Full Board


Carole F. Huxley


Library Commission Report


August 11, 2006


2, 3, 4 and 5






Issue for Discussion


What is the status of implementation of the ten recommendations of the Regents Commission on Library Services and what changes are needed?


Proposed Handling


This item will come before the full Board at the September meeting for discussion.  The review will be completed in January 2007.


Procedural History


The New York State Board of Regents appointed the Regents Commission on Library Services in 1998 and charged its members with taking a visionary look at library service in New York State and developing a comprehensive set of policy recommendations to improve library service for all New Yorkers.


For more than two years, the Commission identified problems, discussed possible solutions, researched library programs in other states, surveyed public opinion, and held hearings across the state.  The process culminated in a detailed report that laid out ten recommendations intended to enable New Yorkers to realize the benefits of a strong statewide network of libraries and library systems in the 21st century.


The Regents unanimously adopted the ten recommendations as Regents policy in July 2000.  The Board subsequently designated the recommendations as State Library priorities, and the recommendations became the foundation for the Regents priority legislative proposal known as New Century Libraries.


In 2004, the Regents reviewed the Commissionís ten recommendations and the New Century Libraries proposal.  NOVEL and public library construction were identified as legislative priorities. 


In June 2006, the Regents Cultural Education Committee approved a plan to undertake a new review this year.


Background Information


In the New York State budget for 2006-07, libraries fared better than in recent years.  The budget includes an increase of nearly $20 million in Library Aid:  $2.7 million, based on the 2000 census with hold-harmless to calculate aid; $3 million for the library systems; and $14 million for public library construction and renovation.  Despite the progress made in obtaining New Century Libraries funding this year, and the use of federal funds and grants to implement some components of the program, the Regents have a long way to go to achieve all the objectives set forth by the Regents Commission.  It is now six years since the Commission issued its final report, and it is time to reassess progress and consider the Commissionís policies, strategies, and recommendations in the context of current needs, research, data, opportunities, and USNY goals.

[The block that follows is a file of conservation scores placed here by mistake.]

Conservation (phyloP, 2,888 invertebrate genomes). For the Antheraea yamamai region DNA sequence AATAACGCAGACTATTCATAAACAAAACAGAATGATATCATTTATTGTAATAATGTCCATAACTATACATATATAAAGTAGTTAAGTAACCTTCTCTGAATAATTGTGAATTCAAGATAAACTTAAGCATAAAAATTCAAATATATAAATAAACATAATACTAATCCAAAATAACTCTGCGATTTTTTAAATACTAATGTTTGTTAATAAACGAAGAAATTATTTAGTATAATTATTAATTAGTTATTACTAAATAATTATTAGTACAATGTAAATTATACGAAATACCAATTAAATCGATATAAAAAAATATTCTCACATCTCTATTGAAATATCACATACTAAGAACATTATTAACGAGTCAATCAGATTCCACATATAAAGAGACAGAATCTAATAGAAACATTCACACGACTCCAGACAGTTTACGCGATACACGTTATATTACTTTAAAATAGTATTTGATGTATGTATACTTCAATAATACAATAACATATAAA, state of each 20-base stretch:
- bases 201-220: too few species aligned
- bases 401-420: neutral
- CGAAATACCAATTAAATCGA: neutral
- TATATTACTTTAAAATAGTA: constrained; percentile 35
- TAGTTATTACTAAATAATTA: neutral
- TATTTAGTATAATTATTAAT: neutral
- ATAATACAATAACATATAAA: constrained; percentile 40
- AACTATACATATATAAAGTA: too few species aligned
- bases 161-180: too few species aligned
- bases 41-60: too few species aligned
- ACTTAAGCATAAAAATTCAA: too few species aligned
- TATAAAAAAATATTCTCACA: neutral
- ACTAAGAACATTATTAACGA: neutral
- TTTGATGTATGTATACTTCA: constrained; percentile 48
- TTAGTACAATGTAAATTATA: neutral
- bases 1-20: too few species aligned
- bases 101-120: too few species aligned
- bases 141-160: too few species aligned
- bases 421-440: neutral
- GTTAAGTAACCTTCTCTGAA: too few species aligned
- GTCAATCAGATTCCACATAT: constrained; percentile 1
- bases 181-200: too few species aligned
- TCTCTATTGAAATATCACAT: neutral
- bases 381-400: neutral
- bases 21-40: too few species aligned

The Regents should discuss the policy review plan and the status of implementation of the recommendations.


Timetable for Implementation


Implementation should begin immediately with full Board discussion in September and completion in January 2007.






Regents Commission on Library Services

Recommendations: Progress and Challenges

Board of Regents Policy Discussion Paper


Progress and Challenges: Update

Purpose of the Review: To assess the progress made toward implementation of the following 10 recommendations set forth in the final report of the Regents Commission on Library Services, and to consider the Commissionís policies, strategies, and recommendations in the context of current needs, research, data, opportunities, and USNY goals.

Recommendation 1: Create NOVEL, the New York Online Virtual Electronic Library, to deliver high-quality, reliable digital information to all New Yorkers

Where we are: NOVEL currently provides an online collection of electronic full-text magazines, newspapers, books, and encyclopedias through public, academic, school, and special libraries. New Yorkers can also access NOVEL remotely by using a New York State driver license. Currently, 5,253 libraries are using NOVEL.

Use of NOVEL is soaring and local awareness of the program is growing. The annual number of NOVEL searches increased 1400 percent between 2001 and 2006 to 30 million.

Where we need to be: We need to catch up with other states, including New Jersey, Illinois, Michigan, Pennsylvania, and Texas, in providing access to electronic library resources. Nearly 1500 libraries in New York State, primarily school libraries, remain without access to NOVEL.

NOVEL is currently funded entirely by federal LSTA funds. If NOVEL is to deliver access to the kinds of research and other online materials New Yorkers need, we must find ways to stimulate ongoing, sustained state funding for the program.

Recommendation 2: Ensure that all New Yorkís students are information literate by providing strong school library media programs that include appropriately certified professional staff, adequate resources, and technology.

Where we are: Some school library collections have been automated with the help of federal LSTA Database Development Incentive Program grants. Certification requirements for school library media specialists have been strengthened to ensure that New Yorkís students benefit from qualified library professionals.

Where we need to be: We need to improve student access to library resources and technology, including NOVEL. Approximately 860 elementary schools still lack a certified school library media specialist.

Recommendation 3: Promote the availability of local public library service to all New Yorkers and improve local support for public libraries through the formation of Public Library Districts.